9 – The Capital of magic
Based to several legends and sayings, Torino is also called the “Magic City”. Whether it is good or evil magic it’s up to you to decide after visiting it, but one thing is true: there actually is a “magic atmosphere” in the city. It might be because of the presence of the so-called Dark angel (see the picture here below) which decorates a huge monument in Piazza Statuto (Constitution Square) also considered by many to hide the gate of hell, or the statue depicting the Catholic Faith, which, according to many, points the place where the Holy Graal is kept. My suggestion is not to bother that much about the legends, just stroll around and an atmosphere of magic will be all around you.
10 – The Holy Shroud (Shroud of Turin)
This is not a legend at all but what is believed as the most important relic of Christianity. The Holy Shroud (Sindone) is a linen sheet supposedly used to wrap the body of Jesus Christ after the deposition from the cross. In fact, the shade of a man (front and back) on whom the signs of the crucifixion, as described in the Gospels, as visible (after staring at it for a while). Nobody can obviously say if that is actually Jesus or not: several investigations and scientific analysis are still ongoing. However it is the most beloved relic for the Catholic religion and attracts millions of pilgrims from all over the world every time it is publicly displayed. The Shroud fell into the property of the Savoy family in 1453, it was brought to Torino in 1578 and never left the city since. It is kept in the Cathedral and that is why the Archbishop of the city also carries the title of “Guardian of the Shroud”.
11 – Torino is a natural movie set
Torino has been the first capital of cinema industry in the world. Although the technology was created in France, by the Lumiere brothers, it is in Torino that the very first movie in world history, called “Cabiria” was filmed in 1914. After that, several studios were opened in the city and productions multiplied. Torino is still today a movie capital. In fact, despite all studios were forced to move to Rome in the 1930s, the city is a natural set for several production both local and international (have you ever heard of a movie called “the Italian Job”?). Due to its magic atmosphere Torino is the favorite set for horror and psycologic thrillers. The Liberty style villa Scott (here below) was used as a set to take a very impressive horror scene by Dario Argento, an Italian director bowed also by Stanley Kubrick, included in his masterpiece called “Deep Red” (Profondo Rosso), entirely filmed in Torino.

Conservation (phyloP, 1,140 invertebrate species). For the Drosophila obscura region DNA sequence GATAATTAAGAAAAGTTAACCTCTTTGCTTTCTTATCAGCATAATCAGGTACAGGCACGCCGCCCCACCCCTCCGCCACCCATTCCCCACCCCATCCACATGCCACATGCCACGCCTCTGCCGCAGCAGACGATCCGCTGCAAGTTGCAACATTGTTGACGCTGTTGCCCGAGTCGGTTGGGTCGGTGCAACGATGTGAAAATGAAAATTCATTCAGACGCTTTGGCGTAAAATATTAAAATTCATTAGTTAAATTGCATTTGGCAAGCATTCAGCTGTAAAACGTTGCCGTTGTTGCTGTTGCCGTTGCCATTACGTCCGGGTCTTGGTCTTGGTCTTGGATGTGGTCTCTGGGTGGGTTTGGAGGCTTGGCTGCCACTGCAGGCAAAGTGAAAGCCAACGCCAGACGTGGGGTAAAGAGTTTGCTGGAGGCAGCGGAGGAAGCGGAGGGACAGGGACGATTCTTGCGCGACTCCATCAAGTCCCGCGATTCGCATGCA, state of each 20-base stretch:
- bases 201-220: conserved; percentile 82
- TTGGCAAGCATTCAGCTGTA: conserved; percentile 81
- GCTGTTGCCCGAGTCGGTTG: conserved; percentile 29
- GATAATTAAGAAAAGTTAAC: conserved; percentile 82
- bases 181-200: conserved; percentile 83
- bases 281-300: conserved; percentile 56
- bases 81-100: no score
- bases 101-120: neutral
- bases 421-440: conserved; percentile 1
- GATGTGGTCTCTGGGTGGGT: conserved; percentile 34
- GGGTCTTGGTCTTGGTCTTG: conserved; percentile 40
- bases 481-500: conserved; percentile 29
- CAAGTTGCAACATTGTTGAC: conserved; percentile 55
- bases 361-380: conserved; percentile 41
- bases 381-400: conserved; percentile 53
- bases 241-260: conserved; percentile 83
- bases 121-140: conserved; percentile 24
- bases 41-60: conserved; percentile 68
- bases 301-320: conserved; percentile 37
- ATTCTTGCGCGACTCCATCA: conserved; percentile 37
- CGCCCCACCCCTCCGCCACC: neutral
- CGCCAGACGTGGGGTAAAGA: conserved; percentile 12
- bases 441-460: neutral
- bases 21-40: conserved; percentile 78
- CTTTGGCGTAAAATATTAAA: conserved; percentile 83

12 – The Christmas lights – Luci D’Artista
When Torino started the tradition of illuminating the city center with lights designed by several artists from all over the world, many other cities got inspiration and do the same nowadays. However if you want to see the originals, you must go to Torino. The timeframe covered by the event it’s not actually just Christmas as is spans from early November (which the month dedicated to Contemporary art) till mid –January. In all that time the city is illuminated by installations that are not necessarily linked to the religious festivity but shows creativity and urban decoration in a very well mix. Some installations are movable thus they are displayed in a different area of the city every year, while some others have been thought out for a specific place and are always located in the same spot. The so-called Flying Carpet (see the photo here below) by the French artist Daniel Buren is always located in the City Hall Square, while the “Little blue spirits” by the German artist Rebecca Horn, is always visible at the Capuchins’ Hill on the most fascinating panoramic terrace in town.
All the above is my personal lists but I believe there are several more reasons to pay a visit to this elegant and underrated Italian City. If you’ve been there and have more reasons to share just write your comments here below and thanks for reading!!